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Best Things to Do in Provence: Your Ultimate Checklist

lavender fields provence france

Discovering the best things to do in Provence means embarking on a journey through a landscape rich in history, culture, and natural beauty. 

This enchanting region of southern France captivates the heart with its blend of art, architecture, and agriculture, painting a picture-perfect scene for visitors. 

From wandering through ancient ruins to indulging in the local culinary delights, here’s an overview of some of the must-visit destinations in Provence.

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Aix-en-Provence


Exploring Aix-en-Provence is undoubtedly among the best things to do in Provence for art lovers and those drawn to the charm of elegant French towns. Known for its thermal hot springs and many public fountains since Roman times, Aix thrives as a city of art and culture.

The Cours Mirabeau, a lively boulevard lined with plane trees, fountains, and cafes, is perfect for a leisurely stroll. Art lovers will relish a visit to the Atelier Cézanne, where Paul Cézanne, a native son of Aix, worked on his masterpieces.

The Mazarin district, with its aristocratic mansions from the 17th and 18th centuries, offers a peek into the city’s elegant past.

Travel Tip: Visit the markets of Aix for local crafts and Provencal delicacies, particularly the daily market at Place Richelme.

Avignon

popes palace avignon france

One of the best things to do in Provence is to visit Avignon, a city renowned for its storied past and Papal Palace, one of the largest and most important medieval Gothic buildings in Europe. The Palais des Papes stands as a monumental reminder of Avignon’s significance in medieval Europe, offering visitors a glimpse into the lavish lifestyle of the papacy.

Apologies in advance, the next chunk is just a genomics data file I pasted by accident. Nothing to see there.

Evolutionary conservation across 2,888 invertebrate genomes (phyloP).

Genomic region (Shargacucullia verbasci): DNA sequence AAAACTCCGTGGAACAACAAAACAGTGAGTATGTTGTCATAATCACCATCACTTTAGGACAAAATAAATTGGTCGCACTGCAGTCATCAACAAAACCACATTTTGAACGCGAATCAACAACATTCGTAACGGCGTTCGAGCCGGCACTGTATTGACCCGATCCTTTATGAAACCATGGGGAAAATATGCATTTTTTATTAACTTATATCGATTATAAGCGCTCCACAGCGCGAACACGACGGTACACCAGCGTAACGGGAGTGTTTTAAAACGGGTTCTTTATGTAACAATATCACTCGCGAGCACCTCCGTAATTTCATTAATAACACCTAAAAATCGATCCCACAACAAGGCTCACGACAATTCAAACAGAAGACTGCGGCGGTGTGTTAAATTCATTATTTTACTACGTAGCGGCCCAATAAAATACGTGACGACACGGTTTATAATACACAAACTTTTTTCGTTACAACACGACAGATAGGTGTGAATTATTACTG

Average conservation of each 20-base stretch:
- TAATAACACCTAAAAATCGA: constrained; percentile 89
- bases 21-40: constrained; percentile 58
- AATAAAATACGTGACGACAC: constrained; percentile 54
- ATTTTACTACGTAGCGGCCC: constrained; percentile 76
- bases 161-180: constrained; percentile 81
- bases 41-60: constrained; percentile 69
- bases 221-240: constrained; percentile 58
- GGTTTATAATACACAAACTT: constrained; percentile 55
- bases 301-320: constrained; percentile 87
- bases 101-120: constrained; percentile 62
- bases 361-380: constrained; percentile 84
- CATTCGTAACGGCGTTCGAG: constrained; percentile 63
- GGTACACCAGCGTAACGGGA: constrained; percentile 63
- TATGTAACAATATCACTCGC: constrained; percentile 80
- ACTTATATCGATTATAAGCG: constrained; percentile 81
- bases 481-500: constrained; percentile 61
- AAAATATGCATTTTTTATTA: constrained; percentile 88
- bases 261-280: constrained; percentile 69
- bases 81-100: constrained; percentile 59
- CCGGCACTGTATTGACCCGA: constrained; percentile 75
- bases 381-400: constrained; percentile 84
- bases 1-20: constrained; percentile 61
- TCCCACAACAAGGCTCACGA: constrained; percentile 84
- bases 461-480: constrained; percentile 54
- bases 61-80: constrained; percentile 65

Stroll through the Rocher des Doms gardens for a serene escape with panoramic views of the Rhone. The Pont Saint-Bénézet, or Pont d’Avignon as it’s romantically called, is another must-visit, immortalized in the folk song that invites you to dance upon it.

Travel Tip: Buy a combined ticket for the Palais des Papes and the Pont d’Avignon to save on entrance fees.

—> Read More: Avignon: Ancient City of the Popes

Lavender Fields of Valensole Plateau

lavender fields provence france

The Valensole Plateau is emblematic of Provence’s beauty, especially from June to August when the lavender fields bloom in a sea of purple.

This area is not just a feast for the eyes but also a center for lavender oil production. Visit a local distillery to learn about the process and pick up some lavender products as souvenirs. The sight of the sun setting over the lavender fields is truly unforgettable.

Travel Tip: The fields are most vibrant in the early morning or late afternoon, ideal times for photography enthusiasts to capture the landscape’s full glory.

Arles

Arles, a UNESCO World Heritage site, is rich in Roman heritage with its impressive amphitheater and ancient theatre. The city also played muse to Vincent van Gogh, where he produced over 300 works.

Walking through Arles, you can visit spots that inspired his paintings, including the yellow Café van Gogh at Place du Forum. Nature enthusiasts will enjoy the proximity to the Camargue, a natural region known for its pink flamingos, white horses, and vast salt flats.

Travel Tip: Consider buying a pass to access multiple historic sites in Arles, offering both convenience and savings.